David Naumec, senior researcher with Battlefields of the Pequot War completed a B.A. from the University of Connecticut in Public History and a Master’s degree in History and Museum Studies from Tufts University. He specializes in Connecticut history and early American history and is currently a doctoral student at Clark University in Worcester, Massachusetts. David has worked at the Mashantucket Pequot Museum & Research Center since 2001 and currently assists with historical research, the interpretation of battlefield events, and archaeological excavations in the field.

11:00-11:30  “Forgotten Stones”: Redding’s Middle Encampment Site (1778-79)
Laurie Weinstein, Beth Morrison and Cosimo Sgarlata (Western Connecticut State University)
The Middle Encampment site is so-named because it represents one of the three sister camps occupied during the winter of 1778-1779 in Redding, Connecticut. Putnam Park was the eastern-most of these three camps, and obviously the middle encampment was centered between the other two; while a third camp had originally been located to the west. The Middle Encampment is important due to the fact that its deposits remain relatively undisturbed including several collapsed chimneys which retained the placement of many of their basal stones. A team of Western Connecticut State archaeologists including Laurie Weinstein, Beth Morrison and Cosimo Sgarlata headed field-schools at this site during the alternating summers of 2007, 2009, 2011 and 2013.
As a result of these investigations the site has been selected as a Connecticut State Archaeological Preserve. This presentation will focus on ethno-historical, residue, spatial, soil and artifact analysis collected through walking survey, excavation and metal detection methods. Conclusions and new hypothesis from a range of topics including information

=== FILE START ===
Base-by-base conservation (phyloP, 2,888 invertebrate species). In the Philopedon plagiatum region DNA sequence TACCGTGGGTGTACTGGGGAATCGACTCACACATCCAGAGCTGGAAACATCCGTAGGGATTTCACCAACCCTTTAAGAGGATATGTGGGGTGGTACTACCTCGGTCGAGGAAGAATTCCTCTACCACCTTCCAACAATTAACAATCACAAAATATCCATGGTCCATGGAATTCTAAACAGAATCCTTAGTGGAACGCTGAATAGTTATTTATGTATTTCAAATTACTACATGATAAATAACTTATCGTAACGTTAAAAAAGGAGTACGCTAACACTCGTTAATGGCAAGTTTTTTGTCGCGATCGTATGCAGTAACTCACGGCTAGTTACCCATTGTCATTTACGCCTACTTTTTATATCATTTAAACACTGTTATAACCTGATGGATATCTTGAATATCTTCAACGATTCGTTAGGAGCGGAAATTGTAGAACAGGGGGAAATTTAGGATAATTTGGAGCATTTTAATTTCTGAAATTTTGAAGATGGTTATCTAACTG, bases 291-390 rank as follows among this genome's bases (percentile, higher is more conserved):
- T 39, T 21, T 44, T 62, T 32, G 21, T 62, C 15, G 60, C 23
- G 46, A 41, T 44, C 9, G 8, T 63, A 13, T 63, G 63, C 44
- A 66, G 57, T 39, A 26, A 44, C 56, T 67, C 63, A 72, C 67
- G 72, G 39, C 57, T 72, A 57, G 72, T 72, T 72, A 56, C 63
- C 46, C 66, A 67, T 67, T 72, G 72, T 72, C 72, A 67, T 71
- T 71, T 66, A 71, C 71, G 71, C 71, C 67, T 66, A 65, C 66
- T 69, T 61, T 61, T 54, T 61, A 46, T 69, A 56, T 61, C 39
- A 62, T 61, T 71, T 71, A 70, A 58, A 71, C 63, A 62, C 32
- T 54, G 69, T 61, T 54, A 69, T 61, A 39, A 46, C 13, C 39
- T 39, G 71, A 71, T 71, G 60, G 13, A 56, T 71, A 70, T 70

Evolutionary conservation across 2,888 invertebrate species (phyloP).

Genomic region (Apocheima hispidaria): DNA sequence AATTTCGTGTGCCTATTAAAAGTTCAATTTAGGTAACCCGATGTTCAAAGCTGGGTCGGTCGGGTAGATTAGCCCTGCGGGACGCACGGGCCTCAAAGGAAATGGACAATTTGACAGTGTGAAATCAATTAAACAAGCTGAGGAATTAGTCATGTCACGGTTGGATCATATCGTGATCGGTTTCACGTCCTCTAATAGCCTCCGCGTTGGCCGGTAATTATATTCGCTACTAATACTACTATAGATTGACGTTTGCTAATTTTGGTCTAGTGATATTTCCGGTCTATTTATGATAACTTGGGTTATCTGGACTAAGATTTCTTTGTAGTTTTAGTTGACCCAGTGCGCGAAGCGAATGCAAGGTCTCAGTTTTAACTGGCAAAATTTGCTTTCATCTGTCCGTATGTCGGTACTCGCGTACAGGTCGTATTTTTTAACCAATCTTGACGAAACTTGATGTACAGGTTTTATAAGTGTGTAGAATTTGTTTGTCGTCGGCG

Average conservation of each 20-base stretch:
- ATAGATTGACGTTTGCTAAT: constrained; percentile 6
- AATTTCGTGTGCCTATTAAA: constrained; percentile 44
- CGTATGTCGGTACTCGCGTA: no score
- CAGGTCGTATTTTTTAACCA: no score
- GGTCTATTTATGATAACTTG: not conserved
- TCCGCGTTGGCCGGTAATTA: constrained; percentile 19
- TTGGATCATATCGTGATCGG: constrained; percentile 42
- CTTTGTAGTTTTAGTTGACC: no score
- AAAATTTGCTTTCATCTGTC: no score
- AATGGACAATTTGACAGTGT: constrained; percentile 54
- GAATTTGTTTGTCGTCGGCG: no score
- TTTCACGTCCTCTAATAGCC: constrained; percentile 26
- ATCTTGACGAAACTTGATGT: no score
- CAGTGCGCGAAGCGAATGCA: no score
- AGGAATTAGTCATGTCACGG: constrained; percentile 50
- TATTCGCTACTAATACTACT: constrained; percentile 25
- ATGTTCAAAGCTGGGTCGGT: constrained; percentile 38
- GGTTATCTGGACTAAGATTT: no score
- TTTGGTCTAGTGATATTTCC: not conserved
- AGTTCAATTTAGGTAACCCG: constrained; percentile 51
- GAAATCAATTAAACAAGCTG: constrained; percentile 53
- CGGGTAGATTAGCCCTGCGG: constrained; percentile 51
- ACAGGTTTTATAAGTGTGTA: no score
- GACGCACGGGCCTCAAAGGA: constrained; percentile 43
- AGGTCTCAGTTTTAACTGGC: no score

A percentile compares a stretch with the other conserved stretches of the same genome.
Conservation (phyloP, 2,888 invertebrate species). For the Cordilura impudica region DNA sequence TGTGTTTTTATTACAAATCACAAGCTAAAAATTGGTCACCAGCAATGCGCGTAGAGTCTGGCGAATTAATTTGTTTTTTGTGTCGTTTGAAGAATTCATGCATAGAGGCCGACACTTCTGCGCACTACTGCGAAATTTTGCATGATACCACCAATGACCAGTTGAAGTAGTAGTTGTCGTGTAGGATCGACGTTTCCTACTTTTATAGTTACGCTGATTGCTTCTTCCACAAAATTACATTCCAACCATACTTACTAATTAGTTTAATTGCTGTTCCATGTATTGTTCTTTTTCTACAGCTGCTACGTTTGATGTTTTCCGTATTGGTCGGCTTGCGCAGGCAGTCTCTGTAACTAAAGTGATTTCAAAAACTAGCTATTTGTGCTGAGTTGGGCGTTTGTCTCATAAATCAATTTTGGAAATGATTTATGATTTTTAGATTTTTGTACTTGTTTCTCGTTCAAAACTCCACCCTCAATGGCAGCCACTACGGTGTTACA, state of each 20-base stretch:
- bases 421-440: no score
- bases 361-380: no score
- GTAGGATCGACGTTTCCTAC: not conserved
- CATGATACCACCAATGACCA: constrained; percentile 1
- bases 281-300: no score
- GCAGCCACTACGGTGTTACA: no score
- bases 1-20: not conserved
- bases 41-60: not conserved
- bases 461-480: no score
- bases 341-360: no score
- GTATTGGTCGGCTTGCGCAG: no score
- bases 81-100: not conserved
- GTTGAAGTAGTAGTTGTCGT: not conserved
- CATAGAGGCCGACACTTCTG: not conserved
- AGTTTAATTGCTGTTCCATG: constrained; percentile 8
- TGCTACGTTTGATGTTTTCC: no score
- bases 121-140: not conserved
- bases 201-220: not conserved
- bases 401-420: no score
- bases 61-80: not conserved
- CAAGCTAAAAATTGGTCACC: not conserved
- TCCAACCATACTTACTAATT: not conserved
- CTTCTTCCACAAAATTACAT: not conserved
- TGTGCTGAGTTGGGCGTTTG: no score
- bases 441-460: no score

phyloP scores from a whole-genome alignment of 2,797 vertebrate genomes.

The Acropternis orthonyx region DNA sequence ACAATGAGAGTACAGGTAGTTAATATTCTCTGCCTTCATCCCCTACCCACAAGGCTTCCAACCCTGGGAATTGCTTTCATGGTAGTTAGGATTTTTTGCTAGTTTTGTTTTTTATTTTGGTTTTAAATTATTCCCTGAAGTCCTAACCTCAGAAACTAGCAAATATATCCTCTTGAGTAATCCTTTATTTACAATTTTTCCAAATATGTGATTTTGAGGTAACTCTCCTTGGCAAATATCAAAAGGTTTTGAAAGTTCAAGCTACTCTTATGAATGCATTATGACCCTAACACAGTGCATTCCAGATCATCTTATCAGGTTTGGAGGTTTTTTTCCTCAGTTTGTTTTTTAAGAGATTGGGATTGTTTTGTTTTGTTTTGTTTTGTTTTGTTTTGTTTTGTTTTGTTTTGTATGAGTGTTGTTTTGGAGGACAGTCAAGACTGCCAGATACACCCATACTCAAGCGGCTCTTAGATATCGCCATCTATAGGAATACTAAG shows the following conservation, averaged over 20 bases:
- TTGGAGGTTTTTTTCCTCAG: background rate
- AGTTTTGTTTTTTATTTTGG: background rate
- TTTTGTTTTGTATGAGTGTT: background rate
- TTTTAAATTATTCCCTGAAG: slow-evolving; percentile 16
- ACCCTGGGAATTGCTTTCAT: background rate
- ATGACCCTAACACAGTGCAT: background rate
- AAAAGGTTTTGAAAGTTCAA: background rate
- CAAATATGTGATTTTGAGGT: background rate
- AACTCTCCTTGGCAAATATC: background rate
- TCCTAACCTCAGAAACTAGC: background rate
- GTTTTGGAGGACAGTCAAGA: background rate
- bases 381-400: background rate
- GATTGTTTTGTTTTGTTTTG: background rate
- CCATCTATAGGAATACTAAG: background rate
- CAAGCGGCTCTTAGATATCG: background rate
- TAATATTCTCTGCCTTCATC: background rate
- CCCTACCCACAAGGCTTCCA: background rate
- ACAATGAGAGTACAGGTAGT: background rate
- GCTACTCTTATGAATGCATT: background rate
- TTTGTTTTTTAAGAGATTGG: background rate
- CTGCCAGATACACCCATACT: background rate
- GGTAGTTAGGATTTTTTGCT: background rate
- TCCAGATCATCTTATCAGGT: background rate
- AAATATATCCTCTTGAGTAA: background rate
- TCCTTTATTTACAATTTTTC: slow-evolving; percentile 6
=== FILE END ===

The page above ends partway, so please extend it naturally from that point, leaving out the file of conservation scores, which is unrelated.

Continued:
concerning African and Native American soldiers present at the camp, emergency foods, metal detecting survey indicating locations where fireplace remains were moved for incorporation into stone walls, and general spatial organization of the site as well as integrity of site-deposits and potential impacts due to down-slope erosion will be
Cosimo Sgarlata is an adjunct professor at Western Connecticut State University, a GIS specialist, an archaeological consultant and is currently chief editor for an upcoming volume on encampments, support structures and trails of the Revolutionary War.
Cos received his Ph.D. in Archaeology from the Graduate Center of the City University of New York (CUNY) and his M.A. in Archaeology from Hunter College (CUNY).
Laurie Weinstein is a professor of Anthropology at Western Connecticut State University. She received her Ph.D. from Southern Methodist University. She is the General Editor of Native Peoples of the Americas from the University of Arizona Press, a series that covers the western hemisphere. She has also edited or written many books and articles on such diverse topics as New England Indians and Indians of the Southwest to women in the military. At Western Connecticut State University Dr. Weinstein is the program director for archaeology (which she team teaches with Dr. Bethany Morrison and Dr. Cosimo Sgarlata) and Director of the Jane Goodall Center for Excellence in Environmental Learning.
Bethany Morrison, Assistant Professor of Anthropology on Special Appointment at WCSU, earned an M.S. in archaeology and a Ph.D. in anthropology from the University of California at Riverside. She is a member of the Register of Professional Archaeologists and has conducted archaeological field work in California, the desert Southwest, Belize, Mexico, and New England. Her research interests include cultural ecology, ancient agriculture, community structure, and settlement patterns. She is co-editor of the book,